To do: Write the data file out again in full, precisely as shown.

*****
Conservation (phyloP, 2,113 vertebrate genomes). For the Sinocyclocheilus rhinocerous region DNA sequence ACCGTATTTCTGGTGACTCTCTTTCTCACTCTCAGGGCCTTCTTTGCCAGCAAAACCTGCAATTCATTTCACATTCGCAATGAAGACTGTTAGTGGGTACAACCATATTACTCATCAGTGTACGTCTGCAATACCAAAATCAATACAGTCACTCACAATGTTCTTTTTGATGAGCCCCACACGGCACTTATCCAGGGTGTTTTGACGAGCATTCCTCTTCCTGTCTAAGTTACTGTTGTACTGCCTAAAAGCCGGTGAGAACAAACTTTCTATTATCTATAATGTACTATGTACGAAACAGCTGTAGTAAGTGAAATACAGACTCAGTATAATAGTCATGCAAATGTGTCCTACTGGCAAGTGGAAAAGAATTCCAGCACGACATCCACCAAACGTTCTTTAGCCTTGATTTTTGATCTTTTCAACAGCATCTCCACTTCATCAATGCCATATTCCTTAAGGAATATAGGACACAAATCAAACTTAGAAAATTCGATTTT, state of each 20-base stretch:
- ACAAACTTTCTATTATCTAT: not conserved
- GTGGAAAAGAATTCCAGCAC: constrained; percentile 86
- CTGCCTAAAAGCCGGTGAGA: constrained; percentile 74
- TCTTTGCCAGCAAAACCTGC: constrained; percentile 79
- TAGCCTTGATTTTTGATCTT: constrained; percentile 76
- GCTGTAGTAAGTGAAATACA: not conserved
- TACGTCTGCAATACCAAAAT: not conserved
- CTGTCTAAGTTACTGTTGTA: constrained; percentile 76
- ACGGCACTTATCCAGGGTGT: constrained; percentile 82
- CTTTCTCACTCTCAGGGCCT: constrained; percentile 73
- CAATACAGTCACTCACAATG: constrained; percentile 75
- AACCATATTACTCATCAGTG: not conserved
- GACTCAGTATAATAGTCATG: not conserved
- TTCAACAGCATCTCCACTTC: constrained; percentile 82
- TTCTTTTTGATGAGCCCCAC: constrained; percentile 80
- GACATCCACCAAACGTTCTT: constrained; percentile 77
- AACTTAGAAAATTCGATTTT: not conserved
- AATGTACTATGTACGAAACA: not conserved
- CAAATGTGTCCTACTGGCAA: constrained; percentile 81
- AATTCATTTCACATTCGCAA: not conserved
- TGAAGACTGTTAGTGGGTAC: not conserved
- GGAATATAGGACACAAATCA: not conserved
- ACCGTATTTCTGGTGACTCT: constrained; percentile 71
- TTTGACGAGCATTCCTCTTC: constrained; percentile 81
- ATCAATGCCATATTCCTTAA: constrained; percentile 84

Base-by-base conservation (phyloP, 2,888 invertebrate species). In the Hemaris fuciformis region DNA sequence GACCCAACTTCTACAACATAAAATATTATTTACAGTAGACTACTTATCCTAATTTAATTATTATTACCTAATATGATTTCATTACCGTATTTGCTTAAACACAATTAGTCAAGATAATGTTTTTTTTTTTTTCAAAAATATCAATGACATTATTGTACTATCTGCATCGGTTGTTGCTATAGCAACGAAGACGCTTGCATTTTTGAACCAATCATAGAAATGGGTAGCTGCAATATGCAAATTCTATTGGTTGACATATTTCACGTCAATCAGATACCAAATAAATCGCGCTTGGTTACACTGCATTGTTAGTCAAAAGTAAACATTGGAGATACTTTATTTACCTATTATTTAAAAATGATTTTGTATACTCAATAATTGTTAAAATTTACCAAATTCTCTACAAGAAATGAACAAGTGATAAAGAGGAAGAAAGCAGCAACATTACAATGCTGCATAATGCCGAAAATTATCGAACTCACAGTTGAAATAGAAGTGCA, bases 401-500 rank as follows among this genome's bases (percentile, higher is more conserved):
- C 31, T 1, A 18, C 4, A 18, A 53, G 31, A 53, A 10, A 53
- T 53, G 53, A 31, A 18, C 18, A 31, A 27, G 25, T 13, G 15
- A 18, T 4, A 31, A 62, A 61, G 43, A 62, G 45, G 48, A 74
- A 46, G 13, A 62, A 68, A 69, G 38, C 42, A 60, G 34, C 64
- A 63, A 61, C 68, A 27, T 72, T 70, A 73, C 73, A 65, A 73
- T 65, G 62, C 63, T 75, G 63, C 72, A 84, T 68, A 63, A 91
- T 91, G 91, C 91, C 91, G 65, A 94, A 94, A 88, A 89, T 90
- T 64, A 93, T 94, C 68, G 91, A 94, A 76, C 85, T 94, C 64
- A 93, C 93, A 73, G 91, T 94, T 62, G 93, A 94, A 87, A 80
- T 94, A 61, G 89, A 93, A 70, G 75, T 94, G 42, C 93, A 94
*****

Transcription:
Conservation (phyloP, 2,113 vertebrate genomes). For the Sinocyclocheilus rhinocerous region DNA sequence ACCGTATTTCTGGTGACTCTCTTTCTCACTCTCAGGGCCTTCTTTGCCAGCAAAACCTGCAATTCATTTCACATTCGCAATGAAGACTGTTAGTGGGTACAACCATATTACTCATCAGTGTACGTCTGCAATACCAAAATCAATACAGTCACTCACAATGTTCTTTTTGATGAGCCCCACACGGCACTTATCCAGGGTGTTTTGACGAGCATTCCTCTTCCTGTCTAAGTTACTGTTGTACTGCCTAAAAGCCGGTGAGAACAAACTTTCTATTATCTATAATGTACTATGTACGAAACAGCTGTAGTAAGTGAAATACAGACTCAGTATAATAGTCATGCAAATGTGTCCTACTGGCAAGTGGAAAAGAATTCCAGCACGACATCCACCAAACGTTCTTTAGCCTTGATTTTTGATCTTTTCAACAGCATCTCCACTTCATCAATGCCATATTCCTTAAGGAATATAGGACACAAATCAAACTTAGAAAATTCGATTTT, state of each 20-base stretch:
- ACAAACTTTCTATTATCTAT: not conserved
- GTGGAAAAGAATTCCAGCAC: constrained; percentile 86
- CTGCCTAAAAGCCGGTGAGA: constrained; percentile 74
- TCTTTGCCAGCAAAACCTGC: constrained; percentile 79
- TAGCCTTGATTTTTGATCTT: constrained; percentile 76
- GCTGTAGTAAGTGAAATACA: not conserved
- TACGTCTGCAATACCAAAAT: not conserved
- CTGTCTAAGTTACTGTTGTA: constrained; percentile 76
- ACGGCACTTATCCAGGGTGT: constrained; percentile 82
- CTTTCTCACTCTCAGGGCCT: constrained; percentile 73
- CAATACAGTCACTCACAATG: constrained; percentile 75
- AACCATATTACTCATCAGTG: not conserved
- GACTCAGTATAATAGTCATG: not conserved
- TTCAACAGCATCTCCACTTC: constrained; percentile 82
- TTCTTTTTGATGAGCCCCAC: constrained; percentile 80
- GACATCCACCAAACGTTCTT: constrained; percentile 77
- AACTTAGAAAATTCGATTTT: not conserved
- AATGTACTATGTACGAAACA: not conserved
- CAAATGTGTCCTACTGGCAA: constrained; percentile 81
- AATTCATTTCACATTCGCAA: not conserved
- TGAAGACTGTTAGTGGGTAC: not conserved
- GGAATATAGGACACAAATCA: not conserved
- ACCGTATTTCTGGTGACTCT: constrained; percentile 71
- TTTGACGAGCATTCCTCTTC: constrained; percentile 81
- ATCAATGCCATATTCCTTAA: constrained; percentile 84

Base-by-base conservation (phyloP, 2,888 invertebrate species). In the Hemaris fuciformis region DNA sequence GACCCAACTTCTACAACATAAAATATTATTTACAGTAGACTACTTATCCTAATTTAATTATTATTACCTAATATGATTTCATTACCGTATTTGCTTAAACACAATTAGTCAAGATAATGTTTTTTTTTTTTTCAAAAATATCAATGACATTATTGTACTATCTGCATCGGTTGTTGCTATAGCAACGAAGACGCTTGCATTTTTGAACCAATCATAGAAATGGGTAGCTGCAATATGCAAATTCTATTGGTTGACATATTTCACGTCAATCAGATACCAAATAAATCGCGCTTGGTTACACTGCATTGTTAGTCAAAAGTAAACATTGGAGATACTTTATTTACCTATTATTTAAAAATGATTTTGTATACTCAATAATTGTTAAAATTTACCAAATTCTCTACAAGAAATGAACAAGTGATAAAGAGGAAGAAAGCAGCAACATTACAATGCTGCATAATGCCGAAAATTATCGAACTCACAGTTGAAATAGAAGTGCA, bases 401-500 rank as follows among this genome's bases (percentile, higher is more conserved):
- C 31, T 1, A 18, C 4, A 18, A 53, G 31, A 53, A 10, A 53
- T 53, G 53, A 31, A 18, C 18, A 31, A 27, G 25, T 13, G 15
- A 18, T 4, A 31, A 62, A 61, G 43, A 62, G 45, G 48, A 74
- A 46, G 13, A 62, A 68, A 69, G 38, C 42, A 60, G 34, C 64
- A 63, A 61, C 68, A 27, T 72, T 70, A 73, C 73, A 65, A 73
- T 65, G 62, C 63, T 75, G 63, C 72, A 84, T 68, A 63, A 91
- T 91, G 91, C 91, C 91, G 65, A 94, A 94, A 88, A 89, T 90
- T 64, A 93, T 94, C 68, G 91, A 94, A 76, C 85, T 94, C 64
- A 93, C 93, A 73, G 91, T 94, T 62, G 93, A 94, A 87, A 80
- T 94, A 61, G 89, A 93, A 70, G 75, T 94, G 42, C 93, A 94